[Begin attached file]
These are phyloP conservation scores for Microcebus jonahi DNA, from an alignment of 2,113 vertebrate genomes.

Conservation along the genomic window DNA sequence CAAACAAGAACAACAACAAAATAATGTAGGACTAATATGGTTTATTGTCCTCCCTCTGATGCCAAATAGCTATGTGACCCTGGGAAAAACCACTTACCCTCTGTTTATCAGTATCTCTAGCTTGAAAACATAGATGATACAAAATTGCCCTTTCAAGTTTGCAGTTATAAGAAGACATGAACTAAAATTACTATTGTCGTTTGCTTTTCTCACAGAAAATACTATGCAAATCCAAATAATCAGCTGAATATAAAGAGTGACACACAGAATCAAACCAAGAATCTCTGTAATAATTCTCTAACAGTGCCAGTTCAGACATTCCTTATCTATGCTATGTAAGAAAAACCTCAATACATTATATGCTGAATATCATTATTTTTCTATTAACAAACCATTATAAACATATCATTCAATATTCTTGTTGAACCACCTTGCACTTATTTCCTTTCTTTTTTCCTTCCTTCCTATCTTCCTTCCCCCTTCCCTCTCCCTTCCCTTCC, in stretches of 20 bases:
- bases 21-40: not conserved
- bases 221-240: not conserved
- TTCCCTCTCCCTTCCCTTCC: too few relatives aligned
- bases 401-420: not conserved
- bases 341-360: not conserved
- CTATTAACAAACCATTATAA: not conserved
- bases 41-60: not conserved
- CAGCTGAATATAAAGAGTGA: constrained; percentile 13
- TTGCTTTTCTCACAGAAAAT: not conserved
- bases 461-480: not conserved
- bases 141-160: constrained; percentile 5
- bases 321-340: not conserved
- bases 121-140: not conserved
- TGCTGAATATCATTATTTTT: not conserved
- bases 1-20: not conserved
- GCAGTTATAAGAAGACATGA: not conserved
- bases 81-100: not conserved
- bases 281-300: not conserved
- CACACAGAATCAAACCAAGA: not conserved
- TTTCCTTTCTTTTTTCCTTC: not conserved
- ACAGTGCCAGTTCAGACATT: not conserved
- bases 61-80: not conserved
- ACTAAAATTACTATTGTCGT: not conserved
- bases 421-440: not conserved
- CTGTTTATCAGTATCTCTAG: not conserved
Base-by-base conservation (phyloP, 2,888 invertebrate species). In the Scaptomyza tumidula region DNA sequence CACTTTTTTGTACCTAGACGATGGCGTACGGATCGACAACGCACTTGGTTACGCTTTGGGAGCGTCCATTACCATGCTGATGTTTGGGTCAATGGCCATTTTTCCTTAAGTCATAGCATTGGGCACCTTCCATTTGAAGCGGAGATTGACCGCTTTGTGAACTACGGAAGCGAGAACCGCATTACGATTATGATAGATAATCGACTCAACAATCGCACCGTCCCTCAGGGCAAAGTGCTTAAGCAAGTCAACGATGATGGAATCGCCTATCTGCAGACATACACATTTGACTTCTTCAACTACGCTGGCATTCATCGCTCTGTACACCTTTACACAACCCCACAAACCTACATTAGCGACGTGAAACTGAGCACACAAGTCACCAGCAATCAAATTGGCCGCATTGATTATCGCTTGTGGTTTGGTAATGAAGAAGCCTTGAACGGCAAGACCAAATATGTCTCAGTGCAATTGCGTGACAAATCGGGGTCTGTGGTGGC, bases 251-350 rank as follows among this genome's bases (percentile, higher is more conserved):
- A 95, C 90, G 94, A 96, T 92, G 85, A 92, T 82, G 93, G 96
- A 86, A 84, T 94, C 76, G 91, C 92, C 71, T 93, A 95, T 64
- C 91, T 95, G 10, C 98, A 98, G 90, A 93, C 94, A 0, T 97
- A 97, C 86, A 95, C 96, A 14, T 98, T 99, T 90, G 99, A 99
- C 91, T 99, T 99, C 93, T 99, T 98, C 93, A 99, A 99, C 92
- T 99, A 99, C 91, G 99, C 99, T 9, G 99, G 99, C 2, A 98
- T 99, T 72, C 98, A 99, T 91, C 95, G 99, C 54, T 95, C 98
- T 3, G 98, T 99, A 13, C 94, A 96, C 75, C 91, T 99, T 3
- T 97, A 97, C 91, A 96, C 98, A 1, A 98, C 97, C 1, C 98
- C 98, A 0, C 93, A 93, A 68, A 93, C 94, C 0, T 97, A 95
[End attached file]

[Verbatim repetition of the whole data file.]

These are phyloP conservation scores for Microcebus jonahi DNA, from an alignment of 2,113 vertebrate genomes.

Conservation along the genomic window DNA sequence CAAACAAGAACAACAACAAAATAATGTAGGACTAATATGGTTTATTGTCCTCCCTCTGATGCCAAATAGCTATGTGACCCTGGGAAAAACCACTTACCCTCTGTTTATCAGTATCTCTAGCTTGAAAACATAGATGATACAAAATTGCCCTTTCAAGTTTGCAGTTATAAGAAGACATGAACTAAAATTACTATTGTCGTTTGCTTTTCTCACAGAAAATACTATGCAAATCCAAATAATCAGCTGAATATAAAGAGTGACACACAGAATCAAACCAAGAATCTCTGTAATAATTCTCTAACAGTGCCAGTTCAGACATTCCTTATCTATGCTATGTAAGAAAAACCTCAATACATTATATGCTGAATATCATTATTTTTCTATTAACAAACCATTATAAACATATCATTCAATATTCTTGTTGAACCACCTTGCACTTATTTCCTTTCTTTTTTCCTTCCTTCCTATCTTCCTTCCCCCTTCCCTCTCCCTTCCCTTCC, in stretches of 20 bases:
- bases 21-40: not conserved
- bases 221-240: not conserved
- TTCCCTCTCCCTTCCCTTCC: too few relatives aligned
- bases 401-420: not conserved
- bases 341-360: not conserved
- CTATTAACAAACCATTATAA: not conserved
- bases 41-60: not conserved
- CAGCTGAATATAAAGAGTGA: constrained; percentile 13
- TTGCTTTTCTCACAGAAAAT: not conserved
- bases 461-480: not conserved
- bases 141-160: constrained; percentile 5
- bases 321-340: not conserved
- bases 121-140: not conserved
- TGCTGAATATCATTATTTTT: not conserved
- bases 1-20: not conserved
- GCAGTTATAAGAAGACATGA: not conserved
- bases 81-100: not conserved
- bases 281-300: not conserved
- CACACAGAATCAAACCAAGA: not conserved
- TTTCCTTTCTTTTTTCCTTC: not conserved
- ACAGTGCCAGTTCAGACATT: not conserved
- bases 61-80: not conserved
- ACTAAAATTACTATTGTCGT: not conserved
- bases 421-440: not conserved
- CTGTTTATCAGTATCTCTAG: not conserved
Base-by-base conservation (phyloP, 2,888 invertebrate species). In the Scaptomyza tumidula region DNA sequence CACTTTTTTGTACCTAGACGATGGCGTACGGATCGACAACGCACTTGGTTACGCTTTGGGAGCGTCCATTACCATGCTGATGTTTGGGTCAATGGCCATTTTTCCTTAAGTCATAGCATTGGGCACCTTCCATTTGAAGCGGAGATTGACCGCTTTGTGAACTACGGAAGCGAGAACCGCATTACGATTATGATAGATAATCGACTCAACAATCGCACCGTCCCTCAGGGCAAAGTGCTTAAGCAAGTCAACGATGATGGAATCGCCTATCTGCAGACATACACATTTGACTTCTTCAACTACGCTGGCATTCATCGCTCTGTACACCTTTACACAACCCCACAAACCTACATTAGCGACGTGAAACTGAGCACACAAGTCACCAGCAATCAAATTGGCCGCATTGATTATCGCTTGTGGTTTGGTAATGAAGAAGCCTTGAACGGCAAGACCAAATATGTCTCAGTGCAATTGCGTGACAAATCGGGGTCTGTGGTGGC, bases 251-350 rank as follows among this genome's bases (percentile, higher is more conserved):
- A 95, C 90, G 94, A 96, T 92, G 85, A 92, T 82, G 93, G 96
- A 86, A 84, T 94, C 76, G 91, C 92, C 71, T 93, A 95, T 64
- C 91, T 95, G 10, C 98, A 98, G 90, A 93, C 94, A 0, T 97
- A 97, C 86, A 95, C 96, A 14, T 98, T 99, T 90, G 99, A 99
- C 91, T 99, T 99, C 93, T 99, T 98, C 93, A 99, A 99, C 92
- T 99, A 99, C 91, G 99, C 99, T 9, G 99, G 99, C 2, A 98
- T 99, T 72, C 98, A 99, T 91, C 95, G 99, C 54, T 95, C 98
- T 3, G 98, T 99, A 13, C 94, A 96, C 75, C 91, T 99, T 3
- T 97, A 97, C 91, A 96, C 98, A 1, A 98, C 97, C 1, C 98
- C 98, A 0, C 93, A 93, A 68, A 93, C 94, C 0, T 97, A 95